• Ed Begley Jr., an actor and environmental leader who is chair of the Environmental Media Association and Santa Monica Mountains Conservancy http://www.edbegley.com/
  • Christina Schwerdtfeger founded Coto Consulting in 2009 as a woman-owned, small business enterprise to provide environmental consulting services to private and public sector clients throughout the United States. She specializes in multi-media compliance for air, water and hazardous waste, with particular emphasis on greenhouse gases and sustainability.http://www.coto-consulting.com/
  • John Shegerian, a serial entrepreneur, is chairman and CEO of Electronic Recyclers. Prior to his work at ERI, Shegerian co-founded www.financialaid.com, one of the most successful student loan companies in the country, and founded Addicted.com, a comprehensive, interactive website dedicated to helping those struggling with the disease of addiction, that has become the leading online space for the recovering community.
  • Alan Tratner, international director of FD3′s Green2Gold in Santa Barbara and president of the Inventors Workshop International and Entrepreneurs Workshop, director of the Small Business Entrepreneurship Center in California and former publisher of Lightbulb Journal and INVENT!. http://www.green2gold.org/
 Also honored were Climate Ride, a nonprofit in Missoula, Mont., that organizes charitable bike rides to support sustainable solutions, bike advocacy and environmental causes http://www.climateride.org/, and Aquacue, a San Jose firm whose customers set a baseline, reduce waste and engage the community to reduce water bills and advance sustainability. http://aquacue.com/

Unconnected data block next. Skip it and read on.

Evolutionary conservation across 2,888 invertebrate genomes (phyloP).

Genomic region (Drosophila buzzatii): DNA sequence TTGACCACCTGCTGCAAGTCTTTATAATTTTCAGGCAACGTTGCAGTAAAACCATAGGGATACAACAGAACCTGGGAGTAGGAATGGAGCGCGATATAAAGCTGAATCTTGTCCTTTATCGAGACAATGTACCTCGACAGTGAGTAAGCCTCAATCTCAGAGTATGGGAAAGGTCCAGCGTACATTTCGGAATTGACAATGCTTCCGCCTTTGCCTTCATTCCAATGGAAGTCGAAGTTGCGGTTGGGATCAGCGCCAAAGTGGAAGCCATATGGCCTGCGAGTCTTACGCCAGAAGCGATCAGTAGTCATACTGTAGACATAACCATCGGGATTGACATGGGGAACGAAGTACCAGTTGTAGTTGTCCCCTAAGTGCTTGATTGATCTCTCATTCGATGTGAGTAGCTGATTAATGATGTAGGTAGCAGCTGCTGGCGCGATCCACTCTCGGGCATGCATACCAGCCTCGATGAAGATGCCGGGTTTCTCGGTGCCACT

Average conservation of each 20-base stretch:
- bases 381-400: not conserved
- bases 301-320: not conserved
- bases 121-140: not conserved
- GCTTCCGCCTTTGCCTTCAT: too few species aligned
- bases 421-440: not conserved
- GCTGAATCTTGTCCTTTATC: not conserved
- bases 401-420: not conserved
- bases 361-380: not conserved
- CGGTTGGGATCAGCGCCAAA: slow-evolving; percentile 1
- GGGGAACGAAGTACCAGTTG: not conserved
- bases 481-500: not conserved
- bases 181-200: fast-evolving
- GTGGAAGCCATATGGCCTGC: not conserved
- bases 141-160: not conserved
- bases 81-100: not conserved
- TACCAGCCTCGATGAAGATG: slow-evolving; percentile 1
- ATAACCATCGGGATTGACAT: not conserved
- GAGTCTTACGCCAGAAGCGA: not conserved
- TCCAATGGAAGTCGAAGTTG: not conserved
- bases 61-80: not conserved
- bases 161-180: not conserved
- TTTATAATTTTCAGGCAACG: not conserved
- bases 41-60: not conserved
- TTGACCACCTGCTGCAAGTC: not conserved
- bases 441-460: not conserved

Fresno businessman Sam Geil founded the International Green Industry Hall of Fame to recognize  pioneers, leaders, and visionaries who have contributed to the Green movement.

'Gas is Your Choice' campaign launched in Fresno

Matt Falcon, the avowed Fresno ebike rider, is at it again.

This time, he's interested in expanding the ranks of those who minimize their dependence upon fossil fuels. He wants people to try something new, even if it means changing their lifestyles somewhat.

He sums it up in four words: "Gas is your choice."

"Yep... I like changing the conversation," Falcon tells Pete Moe, an organizer of Fresno Earth Day 2012. "Had a 'divine spark of inspiration' for a great and catchy one-liner and a design for a Facebook graphic, and found it was really a great flyer/poster as well, so I designed this."

Moe responds: "I love the sentiment! Has a campaign feel kind of like the 'Stop Kony' campaign of recent."

Falcon says: "Realized I had a black toner cartridge in my color laser printer that needed to be replaced (damaged, bad quality), so instead of wasting the toner, I figured I'd print a bunch of these to post on light poles around town."

He used misprinted and recycled paper from his office. So far so good. The posters are mostly in Fresno's north end, around the River Park shopping center and Blackstone/Nees avenues. There's no group affiliation, just a message.